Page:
Christianity 201

March 22, 2022

Musical Instruments in Worship

Psalm 150 NLT

Praise the Lord!

Praise God in his sanctuary;
praise him in his mighty heaven!

Praise him for his mighty works;
praise his unequaled greatness!

Praise him with a blast of the ram’s horn;
praise him with the lyre and harp!

Praise him with the tambourine and dancing;
praise him with strings and flutes!

Praise him with a clash of cymbals;
praise him with loud clanging cymbals.

Let everything that breathes sing praises to the Lord!

Praise the Lord!

It’s difficult to read the above and then realize that there are entire denominations within Christianity which do not accept the use of musical instruments in worship. The passage seems not only prescriptive in the literal sense, but seems to represent a pattern where “Praise him with electric guitars;” or “Praise him with keyboard synthesizers” would not be out of line.

And yet…

Ten years ago local church in Texas wound up as a newspaper story over their debate as to whether to go against the denomination and include guitars.

…Churches of Christ have traditionally called for instrument-free worship services, believing New Testament Scriptures and church traditions affirm and require the practice.

Some members, like Hicks, see the inclusion of instruments as a departure not just from tradition, but also from God’s word – and therefore, a matter of salvation.

Others appreciate the denomination’s a capella worship tradition, but question whether it is a Scriptural requirement…

The article pointed to Ephesians 5: 19-20

speaking to one another with psalms, hymns, and songs from the Spirit. Sing and make music from your heart to the Lord, always giving thanks to God the Father for everything, in the name of our Lord Jesus Christ.  (NIV)

But there is a principle of hermeneutics — which we’ll get to — that just because something isn’t expressly mentioned, doesn’t necessarily mean it is forbidden.

The article — and this is actually quite commendable for a local newspaper story — goes on to note that this simply wasn’t true for the Old Testament.

Numerous Scriptures, like those in 2 Chronicles 7 and 29, Psalms 33, 92 and 150, affirmed instrumental worship, the leaders decided.

An apologetic from a leader in that same denomination states,

As further proof that we should expressively forbid the use of musical instruments in worship, we know from the first several centuries of church history that singing was unaccompanied in all Christian worship. The Latin phrase “a cappella” comes to us from ancient times with the meaning of singing without instrumental music. Literally translated, “a cappella” means “at chapel.” Clearly, this is evidence that at some time in the past Christians routinely worshiped God with unaccompanied singing. Even as recent as the 19th century, religious leaders of most denominations condemned the use of mechanical instruments during worship.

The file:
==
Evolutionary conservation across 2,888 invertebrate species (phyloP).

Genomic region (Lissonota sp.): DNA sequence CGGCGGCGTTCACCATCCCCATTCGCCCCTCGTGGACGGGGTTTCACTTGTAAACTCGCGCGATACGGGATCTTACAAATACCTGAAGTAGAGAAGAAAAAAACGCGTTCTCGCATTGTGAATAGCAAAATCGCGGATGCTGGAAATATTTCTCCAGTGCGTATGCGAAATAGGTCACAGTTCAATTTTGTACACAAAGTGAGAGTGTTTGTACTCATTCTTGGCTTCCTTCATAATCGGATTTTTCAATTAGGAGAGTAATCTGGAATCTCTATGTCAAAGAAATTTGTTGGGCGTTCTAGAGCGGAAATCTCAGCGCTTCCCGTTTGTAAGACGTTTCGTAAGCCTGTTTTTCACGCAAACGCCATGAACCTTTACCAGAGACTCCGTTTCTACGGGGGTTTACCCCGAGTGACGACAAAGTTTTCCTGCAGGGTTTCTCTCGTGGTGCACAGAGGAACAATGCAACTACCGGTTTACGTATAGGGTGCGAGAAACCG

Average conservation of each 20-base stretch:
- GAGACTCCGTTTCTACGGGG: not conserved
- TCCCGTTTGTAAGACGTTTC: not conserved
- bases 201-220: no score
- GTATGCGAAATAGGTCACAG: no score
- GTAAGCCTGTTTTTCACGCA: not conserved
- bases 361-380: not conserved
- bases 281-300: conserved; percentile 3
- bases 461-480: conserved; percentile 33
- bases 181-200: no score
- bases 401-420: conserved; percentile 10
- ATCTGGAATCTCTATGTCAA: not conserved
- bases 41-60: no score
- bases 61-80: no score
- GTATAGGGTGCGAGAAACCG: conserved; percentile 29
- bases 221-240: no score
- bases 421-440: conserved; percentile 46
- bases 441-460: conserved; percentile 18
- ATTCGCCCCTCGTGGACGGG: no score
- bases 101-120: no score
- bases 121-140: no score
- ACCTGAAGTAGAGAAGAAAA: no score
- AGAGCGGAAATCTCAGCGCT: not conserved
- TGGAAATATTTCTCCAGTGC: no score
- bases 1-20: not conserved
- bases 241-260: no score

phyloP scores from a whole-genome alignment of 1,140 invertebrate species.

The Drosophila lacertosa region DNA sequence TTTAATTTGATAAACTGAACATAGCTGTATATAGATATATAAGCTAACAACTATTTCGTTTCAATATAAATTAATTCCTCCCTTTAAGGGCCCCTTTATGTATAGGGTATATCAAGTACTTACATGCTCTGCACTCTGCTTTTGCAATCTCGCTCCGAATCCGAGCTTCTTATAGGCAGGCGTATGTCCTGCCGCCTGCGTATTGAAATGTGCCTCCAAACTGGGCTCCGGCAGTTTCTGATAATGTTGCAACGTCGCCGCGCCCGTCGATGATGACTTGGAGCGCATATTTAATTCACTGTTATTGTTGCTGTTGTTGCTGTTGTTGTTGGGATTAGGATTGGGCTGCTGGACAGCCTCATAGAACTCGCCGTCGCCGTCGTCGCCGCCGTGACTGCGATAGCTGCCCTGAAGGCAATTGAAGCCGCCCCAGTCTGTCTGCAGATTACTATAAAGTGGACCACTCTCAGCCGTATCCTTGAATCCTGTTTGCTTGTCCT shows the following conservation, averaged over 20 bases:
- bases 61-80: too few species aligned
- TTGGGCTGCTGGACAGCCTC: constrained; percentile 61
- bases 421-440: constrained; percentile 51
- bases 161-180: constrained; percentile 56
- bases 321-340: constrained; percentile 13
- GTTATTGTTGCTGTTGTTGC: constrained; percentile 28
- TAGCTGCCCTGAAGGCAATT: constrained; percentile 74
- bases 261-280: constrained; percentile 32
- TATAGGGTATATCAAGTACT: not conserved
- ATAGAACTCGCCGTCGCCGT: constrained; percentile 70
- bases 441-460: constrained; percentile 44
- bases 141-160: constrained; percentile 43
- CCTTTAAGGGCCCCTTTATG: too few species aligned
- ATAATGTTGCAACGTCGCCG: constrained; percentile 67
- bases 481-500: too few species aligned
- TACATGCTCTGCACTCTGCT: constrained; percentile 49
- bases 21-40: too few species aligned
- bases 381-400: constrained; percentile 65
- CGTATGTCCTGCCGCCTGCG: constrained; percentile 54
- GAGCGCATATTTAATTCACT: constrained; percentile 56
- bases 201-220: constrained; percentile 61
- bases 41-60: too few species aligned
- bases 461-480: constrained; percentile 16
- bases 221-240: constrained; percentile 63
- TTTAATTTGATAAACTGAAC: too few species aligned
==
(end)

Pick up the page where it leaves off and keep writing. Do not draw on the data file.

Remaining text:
Since we cannot be absolutely certain that God finds the use of musical instruments an appropriate form of worship, then it seems quite foolish to risk His wrath by adding something which He did not clearly authorize us to do during collective worship. Our only assurance of practicing acceptable Christian worship is to disregard man-made creeds and turn to God’s Word as our only authoritative guide to worship. Unless we pattern our worship after the first century church, we can have no assurance that God approves of our assemblies.

But that statement also reminds us that worship was for many centuries conducted in Latin. This creates two problems. First, Latin would be unknown to the early church members. Did they not worship in their vernacular? Second, if that is and should be the pattern, why have we drifted from Latin today? The logic of the argument pales on close examination.

In the Catholic Bible Dictionary, Scott Hahn’s entry on Psalms states,

the Greek title for the book in the Codex Alexandrinus is psalterion, which is the name of a stringed instrument used to accompany songs of worship.

Scott Smith, the writer who quoted Hahn went on to note:

…This isn’t just the Church of Christ who discourages, if not expressly forbids, the use of musical instruments in worship. These other churches do the same: some Presbyterian churches, Old Regular Baptists, Primitive Baptists, Plymouth Brethren, the Old German Baptist Brethren, and the Amish and Mennonite communities…

In addition, it is said that the practice of using instruments was “opposed vigorously in worship by the majority of Protestant Reformers, including Martin Luther, John Calvin, John Wesley, and Alexander Campbell.” Go figure.

These New Testament verses are often cited as a basis for not using instruments in worship: Mathew 26:30; Acts 16:25; Romans 15:9; 1 Corinthians 14:15; Ephesians 5:19; Colossians 3:16; Hebrews 2:12, 13:15; James 5:13…

However, they are merely invocations to sing, not denouncements of instruments. In these verses, Christ’s apostles find themselves alone on the Mount of Olives, imprisoned, etc. … Hey! Why didn’t anybody remember to bring a lute to prison?? Yikes.

Responding to the verse in Ephesians, a writer with the opposite viewpoint says,